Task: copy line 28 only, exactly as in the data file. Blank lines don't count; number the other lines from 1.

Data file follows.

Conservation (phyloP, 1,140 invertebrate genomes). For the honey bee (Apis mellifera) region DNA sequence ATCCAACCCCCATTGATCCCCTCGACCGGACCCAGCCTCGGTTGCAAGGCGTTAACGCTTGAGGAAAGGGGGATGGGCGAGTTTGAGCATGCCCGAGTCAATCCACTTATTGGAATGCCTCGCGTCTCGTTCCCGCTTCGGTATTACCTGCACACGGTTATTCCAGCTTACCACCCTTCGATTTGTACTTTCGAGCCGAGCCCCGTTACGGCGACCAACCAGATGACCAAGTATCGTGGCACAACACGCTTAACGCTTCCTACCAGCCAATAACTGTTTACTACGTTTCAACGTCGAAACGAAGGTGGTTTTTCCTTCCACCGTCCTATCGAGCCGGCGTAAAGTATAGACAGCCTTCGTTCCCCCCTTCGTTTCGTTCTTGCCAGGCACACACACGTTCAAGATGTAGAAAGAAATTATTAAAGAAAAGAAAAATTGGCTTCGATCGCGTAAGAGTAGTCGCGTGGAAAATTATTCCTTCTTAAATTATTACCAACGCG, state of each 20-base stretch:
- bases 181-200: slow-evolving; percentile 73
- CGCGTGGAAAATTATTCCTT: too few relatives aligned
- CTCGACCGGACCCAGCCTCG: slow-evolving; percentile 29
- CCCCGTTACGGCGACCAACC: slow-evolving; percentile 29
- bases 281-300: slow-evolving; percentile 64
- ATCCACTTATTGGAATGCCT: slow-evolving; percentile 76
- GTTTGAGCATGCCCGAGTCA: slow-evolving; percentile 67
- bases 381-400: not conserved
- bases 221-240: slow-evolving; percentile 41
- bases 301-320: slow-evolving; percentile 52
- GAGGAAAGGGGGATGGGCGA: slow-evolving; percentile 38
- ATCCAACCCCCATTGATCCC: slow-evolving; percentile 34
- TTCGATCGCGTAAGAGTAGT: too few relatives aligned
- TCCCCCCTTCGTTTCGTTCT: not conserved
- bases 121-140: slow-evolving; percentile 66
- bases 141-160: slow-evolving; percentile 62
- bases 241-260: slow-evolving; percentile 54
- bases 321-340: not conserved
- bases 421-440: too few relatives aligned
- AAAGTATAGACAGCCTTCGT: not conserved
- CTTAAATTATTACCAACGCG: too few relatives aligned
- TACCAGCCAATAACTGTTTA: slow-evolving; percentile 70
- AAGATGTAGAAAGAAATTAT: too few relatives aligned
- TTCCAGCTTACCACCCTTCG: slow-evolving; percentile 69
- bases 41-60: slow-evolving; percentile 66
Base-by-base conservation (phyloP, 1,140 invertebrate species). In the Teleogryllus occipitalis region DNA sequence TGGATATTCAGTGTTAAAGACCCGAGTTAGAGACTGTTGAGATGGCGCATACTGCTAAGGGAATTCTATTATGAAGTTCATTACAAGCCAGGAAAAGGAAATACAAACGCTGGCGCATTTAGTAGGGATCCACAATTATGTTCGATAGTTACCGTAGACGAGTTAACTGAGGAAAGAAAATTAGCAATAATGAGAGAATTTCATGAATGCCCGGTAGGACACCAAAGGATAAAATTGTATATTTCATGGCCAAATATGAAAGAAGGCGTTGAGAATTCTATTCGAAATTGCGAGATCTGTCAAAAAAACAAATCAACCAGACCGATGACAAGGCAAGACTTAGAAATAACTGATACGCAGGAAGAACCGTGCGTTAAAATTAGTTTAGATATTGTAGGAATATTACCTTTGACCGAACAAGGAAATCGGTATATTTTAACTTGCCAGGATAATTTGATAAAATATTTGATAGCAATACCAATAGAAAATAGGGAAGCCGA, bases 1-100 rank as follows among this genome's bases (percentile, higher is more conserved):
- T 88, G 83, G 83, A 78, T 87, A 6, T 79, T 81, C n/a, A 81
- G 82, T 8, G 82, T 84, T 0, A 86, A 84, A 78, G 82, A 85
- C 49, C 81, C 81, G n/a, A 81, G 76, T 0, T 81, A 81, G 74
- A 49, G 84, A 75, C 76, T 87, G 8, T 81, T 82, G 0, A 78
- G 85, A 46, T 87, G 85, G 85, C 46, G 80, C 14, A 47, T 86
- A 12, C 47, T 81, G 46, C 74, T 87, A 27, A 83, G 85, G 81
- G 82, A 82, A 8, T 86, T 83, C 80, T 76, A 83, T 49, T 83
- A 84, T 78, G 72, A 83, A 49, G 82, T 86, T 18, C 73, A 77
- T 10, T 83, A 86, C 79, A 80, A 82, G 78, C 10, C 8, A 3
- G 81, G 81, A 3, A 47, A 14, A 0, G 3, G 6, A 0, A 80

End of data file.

- T 88, G 83, G 83, A 78, T 87, A 6, T 79, T 81, C n/a, A 81